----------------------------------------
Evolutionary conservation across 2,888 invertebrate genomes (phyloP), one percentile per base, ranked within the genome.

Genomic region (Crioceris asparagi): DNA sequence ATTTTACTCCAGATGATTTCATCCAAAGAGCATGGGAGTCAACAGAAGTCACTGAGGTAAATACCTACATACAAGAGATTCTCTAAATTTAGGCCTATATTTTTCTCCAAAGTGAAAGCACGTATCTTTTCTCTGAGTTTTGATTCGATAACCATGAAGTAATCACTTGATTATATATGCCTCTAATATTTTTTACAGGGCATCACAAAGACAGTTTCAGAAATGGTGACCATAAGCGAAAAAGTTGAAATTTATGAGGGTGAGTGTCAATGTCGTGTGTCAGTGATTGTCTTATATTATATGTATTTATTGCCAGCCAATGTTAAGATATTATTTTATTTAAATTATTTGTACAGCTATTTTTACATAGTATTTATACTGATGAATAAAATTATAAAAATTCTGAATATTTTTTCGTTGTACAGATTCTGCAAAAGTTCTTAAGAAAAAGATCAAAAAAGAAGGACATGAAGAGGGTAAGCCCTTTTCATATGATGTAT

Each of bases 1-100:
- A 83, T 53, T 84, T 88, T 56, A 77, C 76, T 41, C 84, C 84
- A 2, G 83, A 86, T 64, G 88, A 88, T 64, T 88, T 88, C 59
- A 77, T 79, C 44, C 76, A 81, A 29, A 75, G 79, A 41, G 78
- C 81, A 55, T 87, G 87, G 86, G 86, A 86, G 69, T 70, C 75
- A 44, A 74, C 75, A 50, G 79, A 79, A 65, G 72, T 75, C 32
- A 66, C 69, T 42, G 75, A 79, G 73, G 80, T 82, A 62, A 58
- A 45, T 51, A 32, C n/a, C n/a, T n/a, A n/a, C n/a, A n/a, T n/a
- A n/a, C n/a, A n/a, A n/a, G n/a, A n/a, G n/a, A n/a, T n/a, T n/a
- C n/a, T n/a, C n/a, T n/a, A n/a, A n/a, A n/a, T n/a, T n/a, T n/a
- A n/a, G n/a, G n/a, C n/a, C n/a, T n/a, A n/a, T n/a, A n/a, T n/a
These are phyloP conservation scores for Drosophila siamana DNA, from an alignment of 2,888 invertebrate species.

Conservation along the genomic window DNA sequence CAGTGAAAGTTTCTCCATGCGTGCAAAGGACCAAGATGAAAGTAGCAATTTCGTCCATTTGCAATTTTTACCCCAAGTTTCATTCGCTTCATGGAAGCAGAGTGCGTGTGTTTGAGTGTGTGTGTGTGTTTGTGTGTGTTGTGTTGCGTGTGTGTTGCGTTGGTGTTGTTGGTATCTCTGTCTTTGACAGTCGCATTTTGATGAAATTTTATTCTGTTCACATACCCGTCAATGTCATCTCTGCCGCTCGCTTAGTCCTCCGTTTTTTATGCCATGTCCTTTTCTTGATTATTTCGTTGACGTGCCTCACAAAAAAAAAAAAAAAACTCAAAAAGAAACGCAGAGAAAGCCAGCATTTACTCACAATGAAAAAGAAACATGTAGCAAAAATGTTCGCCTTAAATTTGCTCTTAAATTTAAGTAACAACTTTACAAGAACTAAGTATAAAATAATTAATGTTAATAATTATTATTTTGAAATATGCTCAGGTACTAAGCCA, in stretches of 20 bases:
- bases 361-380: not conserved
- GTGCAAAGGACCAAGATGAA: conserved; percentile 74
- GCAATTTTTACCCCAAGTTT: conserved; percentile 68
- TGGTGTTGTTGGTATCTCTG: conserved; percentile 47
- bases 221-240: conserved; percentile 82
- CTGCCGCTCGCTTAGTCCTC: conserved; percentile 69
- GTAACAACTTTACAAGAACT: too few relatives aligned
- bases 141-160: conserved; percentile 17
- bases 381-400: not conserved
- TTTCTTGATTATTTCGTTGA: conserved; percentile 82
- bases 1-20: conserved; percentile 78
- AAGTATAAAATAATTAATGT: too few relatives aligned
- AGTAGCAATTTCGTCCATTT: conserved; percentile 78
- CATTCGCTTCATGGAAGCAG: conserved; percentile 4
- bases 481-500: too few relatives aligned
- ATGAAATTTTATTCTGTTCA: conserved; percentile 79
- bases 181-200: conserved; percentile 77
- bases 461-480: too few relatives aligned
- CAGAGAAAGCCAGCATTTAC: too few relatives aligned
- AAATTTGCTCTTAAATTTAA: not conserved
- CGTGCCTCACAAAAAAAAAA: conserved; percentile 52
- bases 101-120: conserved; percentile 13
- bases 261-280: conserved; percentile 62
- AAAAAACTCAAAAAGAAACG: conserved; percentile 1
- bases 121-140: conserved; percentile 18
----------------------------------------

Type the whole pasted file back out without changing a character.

Evolutionary conservation across 2,888 invertebrate genomes (phyloP), one percentile per base, ranked within the genome.

Genomic region (Crioceris asparagi): DNA sequence ATTTTACTCCAGATGATTTCATCCAAAGAGCATGGGAGTCAACAGAAGTCACTGAGGTAAATACCTACATACAAGAGATTCTCTAAATTTAGGCCTATATTTTTCTCCAAAGTGAAAGCACGTATCTTTTCTCTGAGTTTTGATTCGATAACCATGAAGTAATCACTTGATTATATATGCCTCTAATATTTTTTACAGGGCATCACAAAGACAGTTTCAGAAATGGTGACCATAAGCGAAAAAGTTGAAATTTATGAGGGTGAGTGTCAATGTCGTGTGTCAGTGATTGTCTTATATTATATGTATTTATTGCCAGCCAATGTTAAGATATTATTTTATTTAAATTATTTGTACAGCTATTTTTACATAGTATTTATACTGATGAATAAAATTATAAAAATTCTGAATATTTTTTCGTTGTACAGATTCTGCAAAAGTTCTTAAGAAAAAGATCAAAAAAGAAGGACATGAAGAGGGTAAGCCCTTTTCATATGATGTAT

Each of bases 1-100:
- A 83, T 53, T 84, T 88, T 56, A 77, C 76, T 41, C 84, C 84
- A 2, G 83, A 86, T 64, G 88, A 88, T 64, T 88, T 88, C 59
- A 77, T 79, C 44, C 76, A 81, A 29, A 75, G 79, A 41, G 78
- C 81, A 55, T 87, G 87, G 86, G 86, A 86, G 69, T 70, C 75
- A 44, A 74, C 75, A 50, G 79, A 79, A 65, G 72, T 75, C 32
- A 66, C 69, T 42, G 75, A 79, G 73, G 80, T 82, A 62, A 58
- A 45, T 51, A 32, C n/a, C n/a, T n/a, A n/a, C n/a, A n/a, T n/a
- A n/a, C n/a, A n/a, A n/a, G n/a, A n/a, G n/a, A n/a, T n/a, T n/a
- C n/a, T n/a, C n/a, T n/a, A n/a, A n/a, A n/a, T n/a, T n/a, T n/a
- A n/a, G n/a, G n/a, C n/a, C n/a, T n/a, A n/a, T n/a, A n/a, T n/a
These are phyloP conservation scores for Drosophila siamana DNA, from an alignment of 2,888 invertebrate species.

Conservation along the genomic window DNA sequence CAGTGAAAGTTTCTCCATGCGTGCAAAGGACCAAGATGAAAGTAGCAATTTCGTCCATTTGCAATTTTTACCCCAAGTTTCATTCGCTTCATGGAAGCAGAGTGCGTGTGTTTGAGTGTGTGTGTGTGTTTGTGTGTGTTGTGTTGCGTGTGTGTTGCGTTGGTGTTGTTGGTATCTCTGTCTTTGACAGTCGCATTTTGATGAAATTTTATTCTGTTCACATACCCGTCAATGTCATCTCTGCCGCTCGCTTAGTCCTCCGTTTTTTATGCCATGTCCTTTTCTTGATTATTTCGTTGACGTGCCTCACAAAAAAAAAAAAAAAACTCAAAAAGAAACGCAGAGAAAGCCAGCATTTACTCACAATGAAAAAGAAACATGTAGCAAAAATGTTCGCCTTAAATTTGCTCTTAAATTTAAGTAACAACTTTACAAGAACTAAGTATAAAATAATTAATGTTAATAATTATTATTTTGAAATATGCTCAGGTACTAAGCCA, in stretches of 20 bases:
- bases 361-380: not conserved
- GTGCAAAGGACCAAGATGAA: conserved; percentile 74
- GCAATTTTTACCCCAAGTTT: conserved; percentile 68
- TGGTGTTGTTGGTATCTCTG: conserved; percentile 47
- bases 221-240: conserved; percentile 82
- CTGCCGCTCGCTTAGTCCTC: conserved; percentile 69
- GTAACAACTTTACAAGAACT: too few relatives aligned
- bases 141-160: conserved; percentile 17
- bases 381-400: not conserved
- TTTCTTGATTATTTCGTTGA: conserved; percentile 82
- bases 1-20: conserved; percentile 78
- AAGTATAAAATAATTAATGT: too few relatives aligned
- AGTAGCAATTTCGTCCATTT: conserved; percentile 78
- CATTCGCTTCATGGAAGCAG: conserved; percentile 4
- bases 481-500: too few relatives aligned
- ATGAAATTTTATTCTGTTCA: conserved; percentile 79
- bases 181-200: conserved; percentile 77
- bases 461-480: too few relatives aligned
- CAGAGAAAGCCAGCATTTAC: too few relatives aligned
- AAATTTGCTCTTAAATTTAA: not conserved
- CGTGCCTCACAAAAAAAAAA: conserved; percentile 52
- bases 101-120: conserved; percentile 13
- bases 261-280: conserved; percentile 62
- AAAAAACTCAAAAAGAAACG: conserved; percentile 1
- bases 121-140: conserved; percentile 18